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That's the average annualized return of the
S&P 500 during the bull market that turns four this weekend (not including dividends). By that measure, the current ranks as the fifth strongest bull market since the S&P's 1926 inception.
The preceding 12 bull markets' average annualized returns were about 21% and median is 20% -- suggesting the current bull's returns, while above average and median, aren't very far detached from those seen in the past.
Perhaps a somewhat above-average run in this bull market's first four years isn't surprising. But if you consider the dominant mindset around its birth in March 2009, it's perhaps more noteworthy.
In the early days, it was easy to see why some would miss the upside. Most commentary wasn't encouraging -- more common were prognostications of a death of risk taking; how much
more downside remained; that the economy had yet to turn --
it was a suckers' rally. The death of equities,
Others figured future returns could not possibly match the
historical past -- a new era of lower returns and huge volatility lay ahead for stocks.
Given this backdrop, perhaps it's unsurprising many investors either exited stocks or didn't buy in -- frozen by fear. (And by the way, this is typically how an early bull market progresses.)
But in addition, the relationship between stocks and some heavily watched economic indicators has also been historically typical. Stocks are generally considered to be a leading indicator of economic activity -- meaning, big shifts (like bull to bear or bear to bull) tend to happen before the real economy shows sign of the shift.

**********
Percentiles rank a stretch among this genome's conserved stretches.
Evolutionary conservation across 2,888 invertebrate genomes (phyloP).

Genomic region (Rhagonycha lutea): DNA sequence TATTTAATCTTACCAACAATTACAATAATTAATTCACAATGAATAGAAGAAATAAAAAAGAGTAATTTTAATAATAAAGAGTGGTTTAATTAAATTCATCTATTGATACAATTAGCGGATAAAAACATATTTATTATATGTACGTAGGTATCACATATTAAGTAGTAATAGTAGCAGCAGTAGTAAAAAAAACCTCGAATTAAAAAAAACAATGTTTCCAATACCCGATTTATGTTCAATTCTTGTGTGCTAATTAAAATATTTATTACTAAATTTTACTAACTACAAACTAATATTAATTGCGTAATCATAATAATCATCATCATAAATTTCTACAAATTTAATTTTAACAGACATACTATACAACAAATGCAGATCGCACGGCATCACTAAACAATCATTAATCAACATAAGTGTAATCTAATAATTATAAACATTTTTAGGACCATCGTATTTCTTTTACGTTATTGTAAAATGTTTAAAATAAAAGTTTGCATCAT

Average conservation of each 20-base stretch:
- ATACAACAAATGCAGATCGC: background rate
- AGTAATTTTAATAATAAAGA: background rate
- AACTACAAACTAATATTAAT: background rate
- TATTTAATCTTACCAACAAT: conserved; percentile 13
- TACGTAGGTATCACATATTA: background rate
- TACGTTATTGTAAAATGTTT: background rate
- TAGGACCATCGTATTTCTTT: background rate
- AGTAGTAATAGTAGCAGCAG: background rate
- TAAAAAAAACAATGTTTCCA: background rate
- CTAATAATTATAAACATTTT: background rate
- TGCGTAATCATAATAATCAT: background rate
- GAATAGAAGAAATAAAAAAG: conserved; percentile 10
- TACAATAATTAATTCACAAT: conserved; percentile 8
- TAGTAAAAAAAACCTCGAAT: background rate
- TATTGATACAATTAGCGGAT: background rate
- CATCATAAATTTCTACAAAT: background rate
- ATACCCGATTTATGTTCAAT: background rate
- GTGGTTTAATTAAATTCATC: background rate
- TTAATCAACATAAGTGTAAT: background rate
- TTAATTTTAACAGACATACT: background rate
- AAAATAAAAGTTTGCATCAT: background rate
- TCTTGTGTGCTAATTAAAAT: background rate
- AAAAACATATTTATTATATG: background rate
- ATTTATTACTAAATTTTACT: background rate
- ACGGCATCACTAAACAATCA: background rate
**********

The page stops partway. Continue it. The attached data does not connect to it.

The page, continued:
The bear market preceding the current bull bottomed roughly three months before the end of the U.S. recession, as dated by the National Bureau of Economic Research. Unemployment, typically a late lagging indicator, has been late lagging. (Source of a great deal of frustration and pain for individuals affected, no doubt, but not unusual historically.) Those waiting for data to
"validate" the move higher could easily have missed much of -- if not all of -- the gains.
Again, a bull market starting before the economy bottoms is historically the norm, not the exception. But this can help put current sentiment in more context. Today, there's a small-but-growing chorus of skeptical pundits who figure the current bull market is somehow disconnected from fundamentals --
an unwarranted surge higher spurred by the
Federal Reserve's supposedly "easy money" policy.
Never mind that QE's easy money is mostly sitting back on deposit at the Fed. Or that calendar year earnings have slightly more than doubled from their estimated trough in May 2009 to the present. Or the S&P 500's 12-month forward price-to-earnings ratio of 13.4, lower than the last decade's average. Simply, if easy money is artificially inflating stocks, why do prices seem to be so in line with fundamentals?
Thus far, participating in the full power of the four-year old bull certainly hasn't been easy. There have been periods of volatility, sharp corrections like 2010's or 2011's and oodles of fear-inducing headlines. Chances are there will be more during this bull market.
Perhaps this bull market has been even harder than most for many investors -- volatility, as measured by the frequency of daily swings exceeding plus or minus 1%, has been above average. Hence, one could argue it's taken above-average discipline to reap this bull's above-average reward.
This article was written by an independent contributor, separate from TheStreet's regular news coverage.